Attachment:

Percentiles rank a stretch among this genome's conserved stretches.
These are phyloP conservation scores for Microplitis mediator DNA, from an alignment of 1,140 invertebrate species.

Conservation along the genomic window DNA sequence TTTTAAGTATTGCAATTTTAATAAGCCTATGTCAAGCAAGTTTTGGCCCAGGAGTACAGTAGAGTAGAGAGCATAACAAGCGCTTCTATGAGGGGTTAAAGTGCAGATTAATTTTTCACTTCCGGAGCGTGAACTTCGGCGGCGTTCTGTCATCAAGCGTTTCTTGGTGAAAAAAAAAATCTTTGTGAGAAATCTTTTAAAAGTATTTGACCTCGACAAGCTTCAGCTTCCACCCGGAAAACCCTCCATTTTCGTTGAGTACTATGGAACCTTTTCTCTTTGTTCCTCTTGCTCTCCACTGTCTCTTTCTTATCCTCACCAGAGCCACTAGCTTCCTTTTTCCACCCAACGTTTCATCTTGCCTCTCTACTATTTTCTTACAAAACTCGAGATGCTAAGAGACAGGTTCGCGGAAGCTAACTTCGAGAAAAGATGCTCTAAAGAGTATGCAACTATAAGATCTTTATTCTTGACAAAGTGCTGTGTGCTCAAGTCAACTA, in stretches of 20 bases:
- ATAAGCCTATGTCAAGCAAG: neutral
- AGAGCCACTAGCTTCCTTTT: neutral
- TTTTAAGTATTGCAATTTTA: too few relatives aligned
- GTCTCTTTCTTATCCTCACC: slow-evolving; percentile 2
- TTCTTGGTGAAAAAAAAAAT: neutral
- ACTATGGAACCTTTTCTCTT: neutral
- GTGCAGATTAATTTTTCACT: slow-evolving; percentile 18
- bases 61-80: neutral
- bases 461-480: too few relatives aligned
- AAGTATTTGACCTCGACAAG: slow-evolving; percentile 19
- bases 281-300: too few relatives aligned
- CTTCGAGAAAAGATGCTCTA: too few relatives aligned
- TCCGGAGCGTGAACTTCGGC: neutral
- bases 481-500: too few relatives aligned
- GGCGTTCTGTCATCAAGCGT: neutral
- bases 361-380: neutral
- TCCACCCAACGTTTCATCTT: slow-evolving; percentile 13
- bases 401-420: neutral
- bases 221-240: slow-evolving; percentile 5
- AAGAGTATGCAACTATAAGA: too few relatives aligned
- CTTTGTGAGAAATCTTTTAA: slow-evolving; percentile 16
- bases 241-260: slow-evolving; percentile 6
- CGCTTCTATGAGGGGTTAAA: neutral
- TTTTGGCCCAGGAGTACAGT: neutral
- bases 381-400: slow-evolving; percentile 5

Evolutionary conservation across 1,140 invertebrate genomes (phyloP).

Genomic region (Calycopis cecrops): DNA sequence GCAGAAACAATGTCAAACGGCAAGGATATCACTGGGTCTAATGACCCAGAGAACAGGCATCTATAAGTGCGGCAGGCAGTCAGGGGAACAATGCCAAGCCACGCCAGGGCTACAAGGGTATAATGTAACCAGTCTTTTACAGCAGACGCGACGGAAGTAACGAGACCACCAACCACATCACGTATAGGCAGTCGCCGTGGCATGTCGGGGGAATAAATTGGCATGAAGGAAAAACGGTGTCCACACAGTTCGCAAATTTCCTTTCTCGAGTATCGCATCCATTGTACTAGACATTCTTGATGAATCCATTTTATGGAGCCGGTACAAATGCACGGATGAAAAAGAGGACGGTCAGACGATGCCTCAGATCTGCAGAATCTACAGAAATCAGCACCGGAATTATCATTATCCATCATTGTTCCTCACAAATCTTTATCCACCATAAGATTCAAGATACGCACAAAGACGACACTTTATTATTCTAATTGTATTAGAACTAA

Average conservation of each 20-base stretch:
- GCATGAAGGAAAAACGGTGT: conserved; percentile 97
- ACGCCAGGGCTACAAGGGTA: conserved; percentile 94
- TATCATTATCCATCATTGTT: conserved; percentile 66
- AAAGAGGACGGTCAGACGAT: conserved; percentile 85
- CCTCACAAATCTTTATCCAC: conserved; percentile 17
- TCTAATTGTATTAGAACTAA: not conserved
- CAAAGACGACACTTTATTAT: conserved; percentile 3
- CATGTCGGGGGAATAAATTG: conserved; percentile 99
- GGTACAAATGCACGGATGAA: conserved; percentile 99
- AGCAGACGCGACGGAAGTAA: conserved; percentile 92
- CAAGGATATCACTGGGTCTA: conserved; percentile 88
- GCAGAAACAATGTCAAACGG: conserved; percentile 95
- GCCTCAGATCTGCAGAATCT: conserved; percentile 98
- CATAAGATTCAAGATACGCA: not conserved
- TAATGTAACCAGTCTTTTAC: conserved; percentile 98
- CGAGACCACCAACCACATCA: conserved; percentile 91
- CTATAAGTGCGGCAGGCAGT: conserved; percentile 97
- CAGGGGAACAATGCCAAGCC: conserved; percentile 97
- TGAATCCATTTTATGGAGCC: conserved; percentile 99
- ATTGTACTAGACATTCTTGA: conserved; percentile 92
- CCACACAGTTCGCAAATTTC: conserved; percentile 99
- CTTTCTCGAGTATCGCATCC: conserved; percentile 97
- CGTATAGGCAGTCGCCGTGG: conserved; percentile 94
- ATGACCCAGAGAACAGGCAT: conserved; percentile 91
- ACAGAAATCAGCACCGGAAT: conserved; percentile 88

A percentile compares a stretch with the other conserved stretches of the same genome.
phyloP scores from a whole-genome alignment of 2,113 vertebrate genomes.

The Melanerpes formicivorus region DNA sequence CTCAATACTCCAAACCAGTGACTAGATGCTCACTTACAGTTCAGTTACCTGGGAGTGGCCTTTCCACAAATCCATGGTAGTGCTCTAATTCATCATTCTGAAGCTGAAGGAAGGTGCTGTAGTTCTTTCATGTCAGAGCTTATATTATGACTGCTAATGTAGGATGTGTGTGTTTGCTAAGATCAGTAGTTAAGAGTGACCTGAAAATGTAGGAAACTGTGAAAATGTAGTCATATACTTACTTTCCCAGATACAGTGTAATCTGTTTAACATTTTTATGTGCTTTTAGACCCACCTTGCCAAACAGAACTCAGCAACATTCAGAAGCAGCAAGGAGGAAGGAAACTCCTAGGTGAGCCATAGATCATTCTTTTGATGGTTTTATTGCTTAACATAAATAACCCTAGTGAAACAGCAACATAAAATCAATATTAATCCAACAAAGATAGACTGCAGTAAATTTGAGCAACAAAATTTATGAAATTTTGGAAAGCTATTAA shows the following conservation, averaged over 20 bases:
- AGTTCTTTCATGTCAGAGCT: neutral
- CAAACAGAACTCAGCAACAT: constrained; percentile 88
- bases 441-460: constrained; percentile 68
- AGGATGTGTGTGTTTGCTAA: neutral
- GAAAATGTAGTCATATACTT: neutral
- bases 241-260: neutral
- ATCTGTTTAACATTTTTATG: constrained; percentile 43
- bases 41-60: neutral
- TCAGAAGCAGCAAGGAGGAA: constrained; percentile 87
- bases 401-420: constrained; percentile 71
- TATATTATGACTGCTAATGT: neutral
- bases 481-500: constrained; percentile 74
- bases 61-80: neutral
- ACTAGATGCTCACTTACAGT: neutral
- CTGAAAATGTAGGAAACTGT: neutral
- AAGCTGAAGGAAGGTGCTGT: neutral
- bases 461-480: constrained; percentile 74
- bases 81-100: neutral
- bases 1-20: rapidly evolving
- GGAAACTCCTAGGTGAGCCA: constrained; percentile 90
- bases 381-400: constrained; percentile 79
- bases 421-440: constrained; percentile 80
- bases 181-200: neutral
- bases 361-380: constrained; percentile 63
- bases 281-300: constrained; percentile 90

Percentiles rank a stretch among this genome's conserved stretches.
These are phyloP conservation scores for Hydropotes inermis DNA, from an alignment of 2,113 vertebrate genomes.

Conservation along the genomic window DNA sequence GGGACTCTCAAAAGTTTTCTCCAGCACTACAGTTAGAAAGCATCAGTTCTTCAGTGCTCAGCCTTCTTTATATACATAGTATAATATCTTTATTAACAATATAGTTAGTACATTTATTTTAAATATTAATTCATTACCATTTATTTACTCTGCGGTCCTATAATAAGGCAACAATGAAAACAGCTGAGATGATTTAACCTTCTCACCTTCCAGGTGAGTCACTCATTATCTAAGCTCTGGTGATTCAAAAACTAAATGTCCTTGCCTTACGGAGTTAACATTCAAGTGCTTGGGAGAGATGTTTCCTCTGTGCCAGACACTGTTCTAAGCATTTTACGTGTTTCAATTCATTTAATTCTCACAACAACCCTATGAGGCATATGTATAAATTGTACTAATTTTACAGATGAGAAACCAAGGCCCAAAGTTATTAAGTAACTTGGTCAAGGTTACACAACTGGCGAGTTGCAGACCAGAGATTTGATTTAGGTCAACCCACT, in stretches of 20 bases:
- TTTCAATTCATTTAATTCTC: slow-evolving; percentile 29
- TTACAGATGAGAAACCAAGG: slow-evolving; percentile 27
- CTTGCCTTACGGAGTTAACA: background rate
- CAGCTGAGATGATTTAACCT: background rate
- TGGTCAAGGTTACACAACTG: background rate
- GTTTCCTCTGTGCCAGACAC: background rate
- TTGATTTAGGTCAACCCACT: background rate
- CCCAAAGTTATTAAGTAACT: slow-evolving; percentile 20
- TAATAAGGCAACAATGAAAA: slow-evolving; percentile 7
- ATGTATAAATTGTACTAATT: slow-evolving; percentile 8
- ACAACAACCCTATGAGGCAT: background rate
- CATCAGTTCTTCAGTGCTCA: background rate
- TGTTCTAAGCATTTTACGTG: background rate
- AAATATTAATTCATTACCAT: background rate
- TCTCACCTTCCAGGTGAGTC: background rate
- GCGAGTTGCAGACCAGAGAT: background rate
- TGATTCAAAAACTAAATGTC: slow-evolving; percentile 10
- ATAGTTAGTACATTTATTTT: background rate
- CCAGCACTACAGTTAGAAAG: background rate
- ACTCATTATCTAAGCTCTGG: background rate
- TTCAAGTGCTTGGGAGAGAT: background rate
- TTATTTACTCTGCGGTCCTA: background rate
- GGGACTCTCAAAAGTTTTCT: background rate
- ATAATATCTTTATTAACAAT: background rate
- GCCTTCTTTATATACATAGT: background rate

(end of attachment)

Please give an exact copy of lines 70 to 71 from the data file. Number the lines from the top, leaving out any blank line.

- TATATTATGACTGCTAATGT: neutral
- bases 481-500: constrained; percentile 74